Brainstorming in Boston

AMS and faculty representatives visit US to find inspiration for innovative spaces on campus

A recent trip to Boston has helped jumpstart plans for an innovation hub in Kingston.

Four student representatives and two faculty members spent two days in the city to research models that could be applied to improve campus services for student entrepreneurs in Kingston. AMS President Doug Johnson and Municipal Affairs Commissioner Troy Sherman were invited to the Faculty of Engineering and Applied Sciences-organized trip. The invite came after they expressed interest in Queen’s expanding upon existing “innovation spaces” such as Innovation Park and Queen’s Summer Innovation Institute, a selective internship program for Engineering and Commerce students.

“Boston has created a so-called innovation ecosystem, which is a series of incubation spaces across a region” Sherman, ArtSci ’14 said. “There are tremendous financial and human resources available from distinct innovation labs that at the same time are able to provide each other resource support if needed.”

Sherman believes that despite structural differences (there are 52 post-secondary schools in the Boston metropolitan area) — the Kingston community still contains the necessary conditions for development of a similar innovation ecosystem.

The small contingent from Queen’s spent most of last week touring such spaces in and around Boston, including the D-Lab at MIT, Cambridge Innovation Centre, and the Mass Challenge, a competitive start-up event with $1 million in cash prizes and over $10 million in in-kind awards.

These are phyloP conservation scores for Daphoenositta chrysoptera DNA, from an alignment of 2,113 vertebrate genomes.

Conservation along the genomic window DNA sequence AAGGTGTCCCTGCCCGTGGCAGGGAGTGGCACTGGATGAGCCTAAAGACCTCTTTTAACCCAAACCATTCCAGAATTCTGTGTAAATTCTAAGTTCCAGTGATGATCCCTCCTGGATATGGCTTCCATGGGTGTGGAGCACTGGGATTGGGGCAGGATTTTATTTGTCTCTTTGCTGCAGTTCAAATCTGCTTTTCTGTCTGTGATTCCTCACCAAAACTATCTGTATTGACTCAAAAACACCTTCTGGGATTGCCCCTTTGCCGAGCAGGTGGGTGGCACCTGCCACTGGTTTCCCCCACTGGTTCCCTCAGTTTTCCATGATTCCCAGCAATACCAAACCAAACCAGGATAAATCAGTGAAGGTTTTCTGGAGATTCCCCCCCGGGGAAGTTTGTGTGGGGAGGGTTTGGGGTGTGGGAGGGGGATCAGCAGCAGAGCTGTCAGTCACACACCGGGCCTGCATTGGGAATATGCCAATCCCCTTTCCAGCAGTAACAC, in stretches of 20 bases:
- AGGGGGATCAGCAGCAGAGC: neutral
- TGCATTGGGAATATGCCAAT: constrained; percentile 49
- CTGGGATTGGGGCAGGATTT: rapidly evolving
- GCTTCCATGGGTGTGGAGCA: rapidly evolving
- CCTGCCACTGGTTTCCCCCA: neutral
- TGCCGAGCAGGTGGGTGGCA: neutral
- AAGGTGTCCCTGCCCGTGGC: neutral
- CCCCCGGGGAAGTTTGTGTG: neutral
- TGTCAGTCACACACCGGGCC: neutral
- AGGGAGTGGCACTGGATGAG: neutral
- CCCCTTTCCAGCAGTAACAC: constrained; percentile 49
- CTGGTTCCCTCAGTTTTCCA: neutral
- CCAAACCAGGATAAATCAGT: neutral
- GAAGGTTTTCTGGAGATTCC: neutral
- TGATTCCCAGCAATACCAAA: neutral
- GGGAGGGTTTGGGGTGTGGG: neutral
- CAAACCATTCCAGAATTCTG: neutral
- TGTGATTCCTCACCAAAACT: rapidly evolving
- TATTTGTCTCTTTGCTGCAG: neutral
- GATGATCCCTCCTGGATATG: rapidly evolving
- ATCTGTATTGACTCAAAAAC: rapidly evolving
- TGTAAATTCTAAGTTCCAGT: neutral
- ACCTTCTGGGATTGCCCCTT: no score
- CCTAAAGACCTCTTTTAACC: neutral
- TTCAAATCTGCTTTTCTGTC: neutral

Sherman and Johnson plan to develop and release a comprehensive report by the end of the fall term in collaboration with Engineering Society President Taylor Wheeler, and Commerce Society Vice President (Internal) Daniel Farewell, with whom they travelled.

“There are key things we can do between now and the end of my term,” Sherman said. “We hope to work with the City, KEDCO, the different organizations at Innovation Park as well as the University and [St. Lawrence] College to create something that’s really unique in Eastern Ontario and that will set Kingston apart.”

Last Thursday in his address to AMS Assembly at City Hall, Mayor Mark Gerretsen spoke more broadly about the issue of student retention after graduation, also emphasizing the need for collaboration between the University and City to create better opportunities for innovative student ventures.

Johnson and Sherman plan to consult further with faculty societies and the student body after the report is released.

“Our vision is a shared space where students can build ideas and products and use all the resources campus has to provide. I would argue that the [programs] that we have in place now have limited resources and don’t expand out from campus and into the Kingston community,” Johnson said.

“It’s important that we’re not stepping on anyone’s toes, or cannibalizing student engagement from other groups, but the question remains: how do we get all the connections and resources needed in one place?”

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